RACE REPORT: ITU WORLD CHAMPIONSHIPS – CHICAGO
I finished the darn race.
Let’s start there. Because, for that, I am incredibly grateful.
For that – I have to thank Paula Findlay.
I went into the race a bit cocky, determined to show the world that Canada has a strong contingent of female triathletes – elite and otherwise. I am grateful to those who ended up doing a better job of this than I :-). To all of the Canadian athletes who raced – you are the champions.
A bit of background.
Our elite women’s team has had a frustrating three years.
It wasn’t very long ago that Paula Findlay was ranked #1 in the world. Poised to win Olympic gold, she was the darling of the ITU (International Triathlon Union) and of Triathlon Canada.
In fact, I remember watching an interview that she did prior to the Olympics – long before I even really knew what triathlon was. She captured my attention even then with her fierce determination, honesty, and commitment. Strong, beautiful, and talented – she was known for a fierceness that our society seldom admires in women. I remember watching her run down a hill, talking about her approach to the sport, and thinking “that is a mentally strong woman.”
Then, the Olympics came, and she raced with a stress fracture. Despite a horrible swim, and bike she finished the race. She put her head down and she ran. She crossed the finish line dead last.
It was that moment that for me triggered a series of events that would ultimately culminate in me starting to race triathlon. A year later I wrote and presented a talk about that moment, and the inspirational impact that it had on me.
Paula finished. Despite knowing that she was ranked #1, that she would finish in last place – she finished the race. She could have quit at any moment. But she finished.
To me, that showed endurance and strength and will that I wanted for myself.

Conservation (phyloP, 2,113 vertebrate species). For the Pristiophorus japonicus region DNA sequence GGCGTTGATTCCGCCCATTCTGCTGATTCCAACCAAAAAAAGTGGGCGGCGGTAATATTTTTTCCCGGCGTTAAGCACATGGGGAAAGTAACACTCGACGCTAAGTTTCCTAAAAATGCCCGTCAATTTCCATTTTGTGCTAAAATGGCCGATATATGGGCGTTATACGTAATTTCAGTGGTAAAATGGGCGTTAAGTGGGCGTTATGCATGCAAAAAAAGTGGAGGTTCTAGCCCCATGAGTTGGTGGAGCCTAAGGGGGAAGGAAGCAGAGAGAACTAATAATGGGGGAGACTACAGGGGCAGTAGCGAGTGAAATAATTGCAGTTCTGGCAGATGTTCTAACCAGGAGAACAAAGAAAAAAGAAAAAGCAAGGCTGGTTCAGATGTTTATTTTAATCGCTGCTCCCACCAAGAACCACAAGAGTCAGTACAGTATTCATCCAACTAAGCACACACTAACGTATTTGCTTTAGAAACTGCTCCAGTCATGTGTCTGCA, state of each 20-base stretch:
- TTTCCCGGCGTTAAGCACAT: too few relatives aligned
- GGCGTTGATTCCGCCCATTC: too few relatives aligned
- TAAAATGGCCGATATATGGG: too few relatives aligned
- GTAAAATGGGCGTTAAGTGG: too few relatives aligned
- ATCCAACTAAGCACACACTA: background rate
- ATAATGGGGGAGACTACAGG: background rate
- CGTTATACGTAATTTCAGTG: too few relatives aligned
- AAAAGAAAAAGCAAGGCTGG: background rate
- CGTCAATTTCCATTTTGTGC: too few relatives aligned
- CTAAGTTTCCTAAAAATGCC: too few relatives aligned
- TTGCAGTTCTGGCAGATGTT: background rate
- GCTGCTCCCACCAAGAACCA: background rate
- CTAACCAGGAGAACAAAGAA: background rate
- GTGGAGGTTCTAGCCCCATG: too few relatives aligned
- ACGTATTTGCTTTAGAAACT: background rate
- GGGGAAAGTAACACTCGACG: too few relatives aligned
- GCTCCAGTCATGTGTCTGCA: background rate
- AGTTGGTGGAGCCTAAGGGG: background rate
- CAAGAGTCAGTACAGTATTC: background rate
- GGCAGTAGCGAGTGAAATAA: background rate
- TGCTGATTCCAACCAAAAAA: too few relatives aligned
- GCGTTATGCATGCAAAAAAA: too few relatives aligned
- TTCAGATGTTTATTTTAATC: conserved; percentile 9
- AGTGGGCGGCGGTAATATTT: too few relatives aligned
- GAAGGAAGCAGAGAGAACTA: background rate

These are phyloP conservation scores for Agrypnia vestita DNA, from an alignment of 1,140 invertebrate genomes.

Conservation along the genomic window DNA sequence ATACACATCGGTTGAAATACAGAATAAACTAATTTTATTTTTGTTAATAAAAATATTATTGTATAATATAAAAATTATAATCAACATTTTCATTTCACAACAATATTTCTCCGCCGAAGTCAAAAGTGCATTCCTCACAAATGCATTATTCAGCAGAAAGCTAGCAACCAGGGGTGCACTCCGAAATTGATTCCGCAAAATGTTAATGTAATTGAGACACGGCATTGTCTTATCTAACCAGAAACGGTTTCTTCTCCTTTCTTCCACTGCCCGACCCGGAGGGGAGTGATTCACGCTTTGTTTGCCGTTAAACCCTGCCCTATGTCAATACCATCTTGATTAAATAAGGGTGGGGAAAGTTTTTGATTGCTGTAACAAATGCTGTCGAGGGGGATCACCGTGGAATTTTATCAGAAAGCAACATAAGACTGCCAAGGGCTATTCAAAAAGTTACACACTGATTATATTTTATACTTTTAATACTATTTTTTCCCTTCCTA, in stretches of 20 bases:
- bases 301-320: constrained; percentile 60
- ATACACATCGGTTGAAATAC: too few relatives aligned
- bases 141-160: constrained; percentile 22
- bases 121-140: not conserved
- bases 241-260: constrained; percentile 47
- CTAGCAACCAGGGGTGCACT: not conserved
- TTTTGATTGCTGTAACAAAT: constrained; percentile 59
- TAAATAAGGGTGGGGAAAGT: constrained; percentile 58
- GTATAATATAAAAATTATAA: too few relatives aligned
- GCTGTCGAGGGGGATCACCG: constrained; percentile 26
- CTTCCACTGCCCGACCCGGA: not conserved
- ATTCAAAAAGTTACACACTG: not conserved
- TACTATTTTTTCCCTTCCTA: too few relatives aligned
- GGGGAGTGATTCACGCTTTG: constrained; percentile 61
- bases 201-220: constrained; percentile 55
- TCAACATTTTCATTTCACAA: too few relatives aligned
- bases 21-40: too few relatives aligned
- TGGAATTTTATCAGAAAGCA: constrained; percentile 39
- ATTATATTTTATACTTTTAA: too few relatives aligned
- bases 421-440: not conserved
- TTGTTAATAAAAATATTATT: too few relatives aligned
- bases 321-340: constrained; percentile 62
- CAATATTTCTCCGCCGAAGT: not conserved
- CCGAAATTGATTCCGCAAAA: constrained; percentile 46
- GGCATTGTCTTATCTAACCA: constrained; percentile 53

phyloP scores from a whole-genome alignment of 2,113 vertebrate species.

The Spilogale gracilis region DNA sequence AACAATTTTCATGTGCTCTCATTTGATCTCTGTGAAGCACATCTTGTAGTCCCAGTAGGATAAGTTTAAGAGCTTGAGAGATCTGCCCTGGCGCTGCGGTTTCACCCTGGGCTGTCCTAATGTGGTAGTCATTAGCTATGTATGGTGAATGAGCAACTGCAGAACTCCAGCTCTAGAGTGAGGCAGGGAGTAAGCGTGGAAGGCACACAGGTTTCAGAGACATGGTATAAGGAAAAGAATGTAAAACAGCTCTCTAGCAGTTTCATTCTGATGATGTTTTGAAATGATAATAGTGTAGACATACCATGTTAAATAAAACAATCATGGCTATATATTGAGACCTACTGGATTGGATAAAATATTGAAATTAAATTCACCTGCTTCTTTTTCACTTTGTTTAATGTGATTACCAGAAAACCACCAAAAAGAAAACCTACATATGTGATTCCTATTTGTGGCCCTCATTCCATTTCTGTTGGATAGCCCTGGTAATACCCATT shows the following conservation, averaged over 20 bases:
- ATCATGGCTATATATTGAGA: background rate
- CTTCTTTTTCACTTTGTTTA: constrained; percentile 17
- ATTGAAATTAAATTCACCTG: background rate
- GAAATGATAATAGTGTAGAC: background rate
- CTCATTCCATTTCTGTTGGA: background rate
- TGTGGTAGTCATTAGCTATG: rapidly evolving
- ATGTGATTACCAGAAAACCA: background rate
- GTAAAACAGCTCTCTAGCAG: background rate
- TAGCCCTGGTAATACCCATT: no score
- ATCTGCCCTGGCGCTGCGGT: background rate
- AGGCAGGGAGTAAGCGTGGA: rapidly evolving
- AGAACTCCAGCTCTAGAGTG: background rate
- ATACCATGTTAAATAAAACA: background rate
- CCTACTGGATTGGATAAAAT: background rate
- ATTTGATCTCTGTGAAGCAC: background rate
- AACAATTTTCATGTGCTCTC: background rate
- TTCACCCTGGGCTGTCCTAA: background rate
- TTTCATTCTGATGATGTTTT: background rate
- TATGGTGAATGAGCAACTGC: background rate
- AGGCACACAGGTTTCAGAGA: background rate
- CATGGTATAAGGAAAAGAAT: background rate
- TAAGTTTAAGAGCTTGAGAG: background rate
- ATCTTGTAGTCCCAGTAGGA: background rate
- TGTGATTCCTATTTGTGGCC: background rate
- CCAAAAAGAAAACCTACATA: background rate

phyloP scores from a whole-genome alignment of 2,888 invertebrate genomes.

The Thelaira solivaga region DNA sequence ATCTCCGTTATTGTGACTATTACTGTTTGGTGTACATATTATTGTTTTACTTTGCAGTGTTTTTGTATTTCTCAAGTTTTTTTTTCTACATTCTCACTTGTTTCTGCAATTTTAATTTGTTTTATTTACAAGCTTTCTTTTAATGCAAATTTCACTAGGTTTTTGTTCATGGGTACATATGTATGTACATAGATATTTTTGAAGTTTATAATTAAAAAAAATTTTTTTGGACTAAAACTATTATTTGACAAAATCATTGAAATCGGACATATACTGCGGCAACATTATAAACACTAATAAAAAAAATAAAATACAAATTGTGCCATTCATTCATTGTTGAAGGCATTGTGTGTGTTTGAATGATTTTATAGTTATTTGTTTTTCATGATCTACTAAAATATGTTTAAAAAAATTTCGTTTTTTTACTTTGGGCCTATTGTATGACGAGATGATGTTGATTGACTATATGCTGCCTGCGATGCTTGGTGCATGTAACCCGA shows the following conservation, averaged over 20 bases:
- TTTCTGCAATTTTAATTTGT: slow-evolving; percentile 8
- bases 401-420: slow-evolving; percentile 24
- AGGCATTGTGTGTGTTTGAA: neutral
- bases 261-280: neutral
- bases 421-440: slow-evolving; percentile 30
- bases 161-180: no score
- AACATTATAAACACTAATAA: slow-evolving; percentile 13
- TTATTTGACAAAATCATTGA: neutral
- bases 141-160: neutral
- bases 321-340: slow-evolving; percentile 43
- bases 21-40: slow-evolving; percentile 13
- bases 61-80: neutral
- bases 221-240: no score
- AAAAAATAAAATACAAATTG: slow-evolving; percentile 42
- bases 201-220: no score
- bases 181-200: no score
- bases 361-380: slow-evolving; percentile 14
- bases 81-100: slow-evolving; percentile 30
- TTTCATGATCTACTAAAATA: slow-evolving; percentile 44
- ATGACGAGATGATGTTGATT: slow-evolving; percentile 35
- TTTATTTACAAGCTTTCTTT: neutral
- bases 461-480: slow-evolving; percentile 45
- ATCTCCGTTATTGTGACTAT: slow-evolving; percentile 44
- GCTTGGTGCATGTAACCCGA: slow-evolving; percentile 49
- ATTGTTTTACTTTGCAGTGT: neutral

But that meant that Canada’s hopes for a female podium spot were dashed.
Since then, I have followed the careers of Paula Findlay, Ellen Pennock, Amélie Kretz, Sarah-Anne Brault, and Kirsten Sweetland as closely as any Chicago resident follows the Cubs. While most of the Canadian team was watching the elite race on Friday waiting to see Gwen Jorgensen take home another gold – I watched only for the black and red maples leafs. I took pictures and tweeted their live standings.
These are my heroes. And the past few years have been tough. Stress fractures, sickness, and bad luck have plagued the team ever since 2012. Despite living in the same city, I have yet to see Kirsten cross a finish line. (She has – just not at any races that I have attended.)
So, here we are at the ITU World Championships Grand Final.
Paula and Ellen are not fit to race and will not be starting.
Kirsten pulls out after the swim.
Sarah succumbs to illness one lap into the 7-lap bike course.
Amélie finishes the bike in the lead pack, and then slowly dies as her body cramps up more and more on each passing lap. I watch her holding her stomach, eyes focused and determined, but her mind unable to override her body. She drops from 15th to 20th , then to 30th, finally finishing in 47th place.
Putting this into perspective – Kretz still finished in a time that I can only dream about achieving.